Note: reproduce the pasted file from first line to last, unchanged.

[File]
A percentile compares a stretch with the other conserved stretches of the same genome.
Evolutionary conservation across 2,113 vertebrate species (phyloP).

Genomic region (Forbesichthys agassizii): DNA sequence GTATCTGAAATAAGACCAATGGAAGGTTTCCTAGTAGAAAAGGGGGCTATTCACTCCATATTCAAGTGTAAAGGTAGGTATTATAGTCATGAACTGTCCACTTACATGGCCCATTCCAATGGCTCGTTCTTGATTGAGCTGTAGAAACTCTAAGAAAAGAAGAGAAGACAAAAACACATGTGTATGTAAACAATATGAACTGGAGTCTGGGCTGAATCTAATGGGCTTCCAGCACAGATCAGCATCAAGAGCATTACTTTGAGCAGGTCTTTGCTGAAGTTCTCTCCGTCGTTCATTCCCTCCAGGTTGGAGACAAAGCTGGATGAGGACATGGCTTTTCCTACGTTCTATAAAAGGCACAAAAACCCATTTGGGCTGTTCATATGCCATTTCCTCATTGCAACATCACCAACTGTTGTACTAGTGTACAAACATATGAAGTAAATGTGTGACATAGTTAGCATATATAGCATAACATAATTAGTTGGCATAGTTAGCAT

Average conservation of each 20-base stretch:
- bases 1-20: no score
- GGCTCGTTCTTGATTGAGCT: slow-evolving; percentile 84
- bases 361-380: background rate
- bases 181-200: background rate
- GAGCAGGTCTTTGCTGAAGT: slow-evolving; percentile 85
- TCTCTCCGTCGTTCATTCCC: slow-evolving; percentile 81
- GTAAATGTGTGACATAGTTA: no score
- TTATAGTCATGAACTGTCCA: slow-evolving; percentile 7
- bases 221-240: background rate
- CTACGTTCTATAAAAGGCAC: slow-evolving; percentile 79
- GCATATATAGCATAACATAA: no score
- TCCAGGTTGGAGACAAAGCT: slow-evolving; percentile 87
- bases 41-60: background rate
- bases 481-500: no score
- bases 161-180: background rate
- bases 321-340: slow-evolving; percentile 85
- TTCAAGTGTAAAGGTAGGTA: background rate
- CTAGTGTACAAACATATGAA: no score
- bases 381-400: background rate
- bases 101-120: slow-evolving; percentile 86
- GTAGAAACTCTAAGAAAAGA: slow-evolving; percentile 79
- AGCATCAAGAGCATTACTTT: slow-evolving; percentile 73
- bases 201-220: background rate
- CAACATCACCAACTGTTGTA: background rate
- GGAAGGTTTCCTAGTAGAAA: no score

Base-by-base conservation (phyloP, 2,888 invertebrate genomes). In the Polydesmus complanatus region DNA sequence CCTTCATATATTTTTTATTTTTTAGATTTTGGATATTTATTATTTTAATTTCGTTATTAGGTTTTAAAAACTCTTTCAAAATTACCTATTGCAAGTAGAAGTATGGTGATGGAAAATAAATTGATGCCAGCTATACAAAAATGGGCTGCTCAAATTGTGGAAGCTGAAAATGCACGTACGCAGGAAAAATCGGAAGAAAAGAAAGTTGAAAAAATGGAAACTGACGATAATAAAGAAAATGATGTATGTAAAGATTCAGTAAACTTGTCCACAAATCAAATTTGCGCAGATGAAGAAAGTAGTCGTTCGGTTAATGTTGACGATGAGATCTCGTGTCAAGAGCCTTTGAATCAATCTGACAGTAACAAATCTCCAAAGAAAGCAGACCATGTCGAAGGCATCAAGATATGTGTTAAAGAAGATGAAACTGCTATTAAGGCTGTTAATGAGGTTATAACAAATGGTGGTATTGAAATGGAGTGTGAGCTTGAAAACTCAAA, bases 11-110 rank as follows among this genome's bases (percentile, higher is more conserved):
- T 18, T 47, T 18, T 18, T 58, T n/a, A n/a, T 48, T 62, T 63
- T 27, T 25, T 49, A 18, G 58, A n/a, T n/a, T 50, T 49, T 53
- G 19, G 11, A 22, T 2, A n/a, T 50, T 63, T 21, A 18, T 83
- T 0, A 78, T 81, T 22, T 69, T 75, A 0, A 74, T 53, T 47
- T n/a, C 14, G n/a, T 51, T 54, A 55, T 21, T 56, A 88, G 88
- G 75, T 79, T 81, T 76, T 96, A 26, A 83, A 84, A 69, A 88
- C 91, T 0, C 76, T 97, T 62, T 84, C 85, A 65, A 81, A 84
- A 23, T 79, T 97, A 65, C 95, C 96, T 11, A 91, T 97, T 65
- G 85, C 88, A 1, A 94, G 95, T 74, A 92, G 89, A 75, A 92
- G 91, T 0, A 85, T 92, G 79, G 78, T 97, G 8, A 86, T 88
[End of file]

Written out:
A percentile compares a stretch with the other conserved stretches of the same genome.
Evolutionary conservation across 2,113 vertebrate species (phyloP).

Genomic region (Forbesichthys agassizii): DNA sequence GTATCTGAAATAAGACCAATGGAAGGTTTCCTAGTAGAAAAGGGGGCTATTCACTCCATATTCAAGTGTAAAGGTAGGTATTATAGTCATGAACTGTCCACTTACATGGCCCATTCCAATGGCTCGTTCTTGATTGAGCTGTAGAAACTCTAAGAAAAGAAGAGAAGACAAAAACACATGTGTATGTAAACAATATGAACTGGAGTCTGGGCTGAATCTAATGGGCTTCCAGCACAGATCAGCATCAAGAGCATTACTTTGAGCAGGTCTTTGCTGAAGTTCTCTCCGTCGTTCATTCCCTCCAGGTTGGAGACAAAGCTGGATGAGGACATGGCTTTTCCTACGTTCTATAAAAGGCACAAAAACCCATTTGGGCTGTTCATATGCCATTTCCTCATTGCAACATCACCAACTGTTGTACTAGTGTACAAACATATGAAGTAAATGTGTGACATAGTTAGCATATATAGCATAACATAATTAGTTGGCATAGTTAGCAT

Average conservation of each 20-base stretch:
- bases 1-20: no score
- GGCTCGTTCTTGATTGAGCT: slow-evolving; percentile 84
- bases 361-380: background rate
- bases 181-200: background rate
- GAGCAGGTCTTTGCTGAAGT: slow-evolving; percentile 85
- TCTCTCCGTCGTTCATTCCC: slow-evolving; percentile 81
- GTAAATGTGTGACATAGTTA: no score
- TTATAGTCATGAACTGTCCA: slow-evolving; percentile 7
- bases 221-240: background rate
- CTACGTTCTATAAAAGGCAC: slow-evolving; percentile 79
- GCATATATAGCATAACATAA: no score
- TCCAGGTTGGAGACAAAGCT: slow-evolving; percentile 87
- bases 41-60: background rate
- bases 481-500: no score
- bases 161-180: background rate
- bases 321-340: slow-evolving; percentile 85
- TTCAAGTGTAAAGGTAGGTA: background rate
- CTAGTGTACAAACATATGAA: no score
- bases 381-400: background rate
- bases 101-120: slow-evolving; percentile 86
- GTAGAAACTCTAAGAAAAGA: slow-evolving; percentile 79
- AGCATCAAGAGCATTACTTT: slow-evolving; percentile 73
- bases 201-220: background rate
- CAACATCACCAACTGTTGTA: background rate
- GGAAGGTTTCCTAGTAGAAA: no score

Base-by-base conservation (phyloP, 2,888 invertebrate genomes). In the Polydesmus complanatus region DNA sequence CCTTCATATATTTTTTATTTTTTAGATTTTGGATATTTATTATTTTAATTTCGTTATTAGGTTTTAAAAACTCTTTCAAAATTACCTATTGCAAGTAGAAGTATGGTGATGGAAAATAAATTGATGCCAGCTATACAAAAATGGGCTGCTCAAATTGTGGAAGCTGAAAATGCACGTACGCAGGAAAAATCGGAAGAAAAGAAAGTTGAAAAAATGGAAACTGACGATAATAAAGAAAATGATGTATGTAAAGATTCAGTAAACTTGTCCACAAATCAAATTTGCGCAGATGAAGAAAGTAGTCGTTCGGTTAATGTTGACGATGAGATCTCGTGTCAAGAGCCTTTGAATCAATCTGACAGTAACAAATCTCCAAAGAAAGCAGACCATGTCGAAGGCATCAAGATATGTGTTAAAGAAGATGAAACTGCTATTAAGGCTGTTAATGAGGTTATAACAAATGGTGGTATTGAAATGGAGTGTGAGCTTGAAAACTCAAA, bases 11-110 rank as follows among this genome's bases (percentile, higher is more conserved):
- T 18, T 47, T 18, T 18, T 58, T n/a, A n/a, T 48, T 62, T 63
- T 27, T 25, T 49, A 18, G 58, A n/a, T n/a, T 50, T 49, T 53
- G 19, G 11, A 22, T 2, A n/a, T 50, T 63, T 21, A 18, T 83
- T 0, A 78, T 81, T 22, T 69, T 75, A 0, A 74, T 53, T 47
- T n/a, C 14, G n/a, T 51, T 54, A 55, T 21, T 56, A 88, G 88
- G 75, T 79, T 81, T 76, T 96, A 26, A 83, A 84, A 69, A 88
- C 91, T 0, C 76, T 97, T 62, T 84, C 85, A 65, A 81, A 84
- A 23, T 79, T 97, A 65, C 95, C 96, T 11, A 91, T 97, T 65
- G 85, C 88, A 1, A 94, G 95, T 74, A 92, G 89, A 75, A 92
- G 91, T 0, A 85, T 92, G 79, G 78, T 97, G 8, A 86, T 88